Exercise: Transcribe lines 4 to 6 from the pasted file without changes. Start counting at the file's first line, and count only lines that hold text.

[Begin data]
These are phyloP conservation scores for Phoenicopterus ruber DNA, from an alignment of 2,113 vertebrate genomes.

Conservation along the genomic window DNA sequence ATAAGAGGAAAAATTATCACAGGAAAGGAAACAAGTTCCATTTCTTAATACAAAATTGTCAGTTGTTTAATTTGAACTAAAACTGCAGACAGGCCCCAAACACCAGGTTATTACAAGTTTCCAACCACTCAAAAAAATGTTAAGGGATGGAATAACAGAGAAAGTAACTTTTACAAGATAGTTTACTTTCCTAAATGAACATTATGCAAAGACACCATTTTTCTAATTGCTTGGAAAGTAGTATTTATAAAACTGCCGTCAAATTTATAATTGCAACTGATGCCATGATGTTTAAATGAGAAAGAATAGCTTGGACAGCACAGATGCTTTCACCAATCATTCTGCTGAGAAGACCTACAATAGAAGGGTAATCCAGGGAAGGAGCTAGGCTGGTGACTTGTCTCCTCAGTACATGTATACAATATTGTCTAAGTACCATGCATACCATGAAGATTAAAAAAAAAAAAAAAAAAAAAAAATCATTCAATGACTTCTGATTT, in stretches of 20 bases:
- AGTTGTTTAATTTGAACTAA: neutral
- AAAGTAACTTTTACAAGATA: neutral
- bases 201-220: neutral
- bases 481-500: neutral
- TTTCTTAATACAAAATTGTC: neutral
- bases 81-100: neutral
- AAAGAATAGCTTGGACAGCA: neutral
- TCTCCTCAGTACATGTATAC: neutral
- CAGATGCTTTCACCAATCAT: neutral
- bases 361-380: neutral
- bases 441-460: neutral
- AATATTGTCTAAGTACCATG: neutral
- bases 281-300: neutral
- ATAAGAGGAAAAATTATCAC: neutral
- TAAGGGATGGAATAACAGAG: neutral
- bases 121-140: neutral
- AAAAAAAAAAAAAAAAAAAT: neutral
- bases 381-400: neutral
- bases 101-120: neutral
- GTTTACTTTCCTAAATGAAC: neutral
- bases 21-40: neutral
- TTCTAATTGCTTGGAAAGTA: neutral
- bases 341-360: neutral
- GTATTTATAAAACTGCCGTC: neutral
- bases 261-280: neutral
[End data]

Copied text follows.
- AAAGTAACTTTTACAAGATA: neutral
- bases 201-220: neutral
- bases 481-500: neutral